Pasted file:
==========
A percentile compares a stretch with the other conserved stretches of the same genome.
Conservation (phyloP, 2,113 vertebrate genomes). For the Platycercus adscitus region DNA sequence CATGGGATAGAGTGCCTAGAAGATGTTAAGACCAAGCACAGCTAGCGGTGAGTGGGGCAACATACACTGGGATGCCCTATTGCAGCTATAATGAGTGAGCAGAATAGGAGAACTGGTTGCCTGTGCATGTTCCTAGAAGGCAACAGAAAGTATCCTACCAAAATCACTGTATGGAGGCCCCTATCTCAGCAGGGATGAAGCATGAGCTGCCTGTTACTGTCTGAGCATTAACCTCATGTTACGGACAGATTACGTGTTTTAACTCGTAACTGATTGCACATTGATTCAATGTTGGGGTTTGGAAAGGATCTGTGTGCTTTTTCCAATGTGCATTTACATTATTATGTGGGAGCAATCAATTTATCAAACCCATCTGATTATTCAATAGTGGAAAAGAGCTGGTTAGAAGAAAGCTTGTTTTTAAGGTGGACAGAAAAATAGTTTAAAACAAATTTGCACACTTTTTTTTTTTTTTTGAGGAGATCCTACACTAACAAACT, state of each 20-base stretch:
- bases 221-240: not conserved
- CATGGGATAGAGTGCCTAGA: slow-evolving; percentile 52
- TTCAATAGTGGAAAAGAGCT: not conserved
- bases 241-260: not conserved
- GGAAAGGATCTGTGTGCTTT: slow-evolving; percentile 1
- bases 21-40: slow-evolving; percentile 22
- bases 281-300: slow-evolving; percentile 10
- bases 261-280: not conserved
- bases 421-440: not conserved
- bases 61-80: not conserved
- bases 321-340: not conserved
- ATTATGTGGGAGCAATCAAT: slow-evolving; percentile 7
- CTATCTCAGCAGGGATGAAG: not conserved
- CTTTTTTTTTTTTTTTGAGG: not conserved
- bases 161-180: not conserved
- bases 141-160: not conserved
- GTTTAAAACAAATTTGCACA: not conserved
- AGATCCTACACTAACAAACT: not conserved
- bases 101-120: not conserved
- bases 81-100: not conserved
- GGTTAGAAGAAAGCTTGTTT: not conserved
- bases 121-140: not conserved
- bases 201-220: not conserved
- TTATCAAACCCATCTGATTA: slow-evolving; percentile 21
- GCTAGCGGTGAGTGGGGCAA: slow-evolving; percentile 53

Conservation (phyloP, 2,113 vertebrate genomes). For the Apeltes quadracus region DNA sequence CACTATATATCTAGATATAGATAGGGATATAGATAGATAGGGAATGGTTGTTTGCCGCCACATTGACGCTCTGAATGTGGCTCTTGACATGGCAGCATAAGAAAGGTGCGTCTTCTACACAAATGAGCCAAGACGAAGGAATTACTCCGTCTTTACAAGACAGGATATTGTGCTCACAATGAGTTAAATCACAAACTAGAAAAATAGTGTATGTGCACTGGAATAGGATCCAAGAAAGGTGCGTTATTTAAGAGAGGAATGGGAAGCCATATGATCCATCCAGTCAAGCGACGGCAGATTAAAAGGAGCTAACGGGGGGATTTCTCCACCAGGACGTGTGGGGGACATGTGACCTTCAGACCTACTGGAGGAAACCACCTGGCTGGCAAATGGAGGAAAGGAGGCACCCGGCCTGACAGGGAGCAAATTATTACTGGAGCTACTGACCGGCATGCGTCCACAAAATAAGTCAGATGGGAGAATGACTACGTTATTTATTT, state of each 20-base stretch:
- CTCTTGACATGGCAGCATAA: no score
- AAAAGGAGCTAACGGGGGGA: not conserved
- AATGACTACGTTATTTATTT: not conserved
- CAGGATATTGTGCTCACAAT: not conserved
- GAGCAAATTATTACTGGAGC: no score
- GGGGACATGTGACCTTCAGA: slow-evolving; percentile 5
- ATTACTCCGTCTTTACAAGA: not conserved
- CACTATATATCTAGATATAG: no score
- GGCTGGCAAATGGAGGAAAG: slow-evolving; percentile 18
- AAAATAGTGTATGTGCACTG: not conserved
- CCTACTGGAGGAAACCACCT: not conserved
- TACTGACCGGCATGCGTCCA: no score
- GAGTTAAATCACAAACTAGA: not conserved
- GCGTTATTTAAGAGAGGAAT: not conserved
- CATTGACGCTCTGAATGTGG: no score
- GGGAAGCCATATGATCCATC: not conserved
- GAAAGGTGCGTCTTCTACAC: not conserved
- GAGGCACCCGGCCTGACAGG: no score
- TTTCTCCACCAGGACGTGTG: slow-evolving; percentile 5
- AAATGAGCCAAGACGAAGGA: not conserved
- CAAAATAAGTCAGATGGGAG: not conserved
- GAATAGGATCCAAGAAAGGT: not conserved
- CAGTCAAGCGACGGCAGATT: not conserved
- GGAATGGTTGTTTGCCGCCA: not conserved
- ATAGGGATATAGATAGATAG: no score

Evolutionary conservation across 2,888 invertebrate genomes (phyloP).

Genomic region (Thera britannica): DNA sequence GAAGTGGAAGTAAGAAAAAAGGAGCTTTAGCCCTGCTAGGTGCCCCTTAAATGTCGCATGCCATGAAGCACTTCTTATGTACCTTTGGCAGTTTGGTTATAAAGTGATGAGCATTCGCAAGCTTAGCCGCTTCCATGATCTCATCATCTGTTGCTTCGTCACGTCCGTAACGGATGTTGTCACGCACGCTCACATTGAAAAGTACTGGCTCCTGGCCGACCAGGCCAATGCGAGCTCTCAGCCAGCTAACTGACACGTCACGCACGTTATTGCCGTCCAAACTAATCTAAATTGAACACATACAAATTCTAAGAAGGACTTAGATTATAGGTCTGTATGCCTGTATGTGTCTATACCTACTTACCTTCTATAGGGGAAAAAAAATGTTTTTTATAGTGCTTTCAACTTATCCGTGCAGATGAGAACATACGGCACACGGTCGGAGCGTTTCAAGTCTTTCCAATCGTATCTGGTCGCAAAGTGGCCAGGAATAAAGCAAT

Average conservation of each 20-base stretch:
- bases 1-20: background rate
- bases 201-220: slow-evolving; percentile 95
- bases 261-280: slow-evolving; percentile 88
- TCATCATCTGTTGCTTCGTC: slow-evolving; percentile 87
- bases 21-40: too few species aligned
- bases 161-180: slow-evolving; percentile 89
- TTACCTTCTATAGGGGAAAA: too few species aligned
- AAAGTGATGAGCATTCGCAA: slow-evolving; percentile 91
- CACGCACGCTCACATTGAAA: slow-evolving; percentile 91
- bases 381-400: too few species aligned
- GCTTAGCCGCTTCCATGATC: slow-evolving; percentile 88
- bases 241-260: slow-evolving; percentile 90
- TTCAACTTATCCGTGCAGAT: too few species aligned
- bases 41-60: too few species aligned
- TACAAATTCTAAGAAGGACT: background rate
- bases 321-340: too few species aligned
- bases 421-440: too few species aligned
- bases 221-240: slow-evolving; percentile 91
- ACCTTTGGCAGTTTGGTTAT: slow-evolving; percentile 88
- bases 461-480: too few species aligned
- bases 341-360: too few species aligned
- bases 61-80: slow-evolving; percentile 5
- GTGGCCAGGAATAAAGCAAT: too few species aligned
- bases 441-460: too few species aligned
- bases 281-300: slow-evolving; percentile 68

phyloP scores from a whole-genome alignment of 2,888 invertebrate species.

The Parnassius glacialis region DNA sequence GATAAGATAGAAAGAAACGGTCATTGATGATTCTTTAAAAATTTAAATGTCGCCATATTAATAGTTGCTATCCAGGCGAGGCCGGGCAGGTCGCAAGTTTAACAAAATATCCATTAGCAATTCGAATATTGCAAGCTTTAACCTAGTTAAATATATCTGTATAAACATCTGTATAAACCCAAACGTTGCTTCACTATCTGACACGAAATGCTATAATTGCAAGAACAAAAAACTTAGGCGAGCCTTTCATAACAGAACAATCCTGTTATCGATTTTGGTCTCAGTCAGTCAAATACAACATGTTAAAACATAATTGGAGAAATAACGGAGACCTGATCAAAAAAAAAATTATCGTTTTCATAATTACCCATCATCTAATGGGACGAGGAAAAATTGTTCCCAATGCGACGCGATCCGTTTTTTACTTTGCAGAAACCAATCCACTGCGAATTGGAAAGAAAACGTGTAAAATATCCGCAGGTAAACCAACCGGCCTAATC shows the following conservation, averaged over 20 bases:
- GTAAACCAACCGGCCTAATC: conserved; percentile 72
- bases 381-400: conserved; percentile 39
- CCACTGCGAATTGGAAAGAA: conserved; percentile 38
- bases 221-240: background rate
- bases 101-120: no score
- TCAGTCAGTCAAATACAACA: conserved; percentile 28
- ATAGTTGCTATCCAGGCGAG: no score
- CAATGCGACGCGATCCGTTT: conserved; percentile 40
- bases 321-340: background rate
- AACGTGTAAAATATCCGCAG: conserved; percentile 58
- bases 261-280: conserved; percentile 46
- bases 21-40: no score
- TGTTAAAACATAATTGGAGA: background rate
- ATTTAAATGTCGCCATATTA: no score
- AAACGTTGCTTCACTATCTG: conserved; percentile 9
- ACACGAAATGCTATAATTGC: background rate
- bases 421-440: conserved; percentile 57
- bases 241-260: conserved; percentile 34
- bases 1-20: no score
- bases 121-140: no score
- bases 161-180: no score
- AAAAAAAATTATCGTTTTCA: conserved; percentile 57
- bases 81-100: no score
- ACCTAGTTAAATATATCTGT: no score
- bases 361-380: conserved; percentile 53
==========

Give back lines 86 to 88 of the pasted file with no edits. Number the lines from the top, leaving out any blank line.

- CCACTGCGAATTGGAAAGAA: conserved; percentile 38
- bases 221-240: background rate
- bases 101-120: no score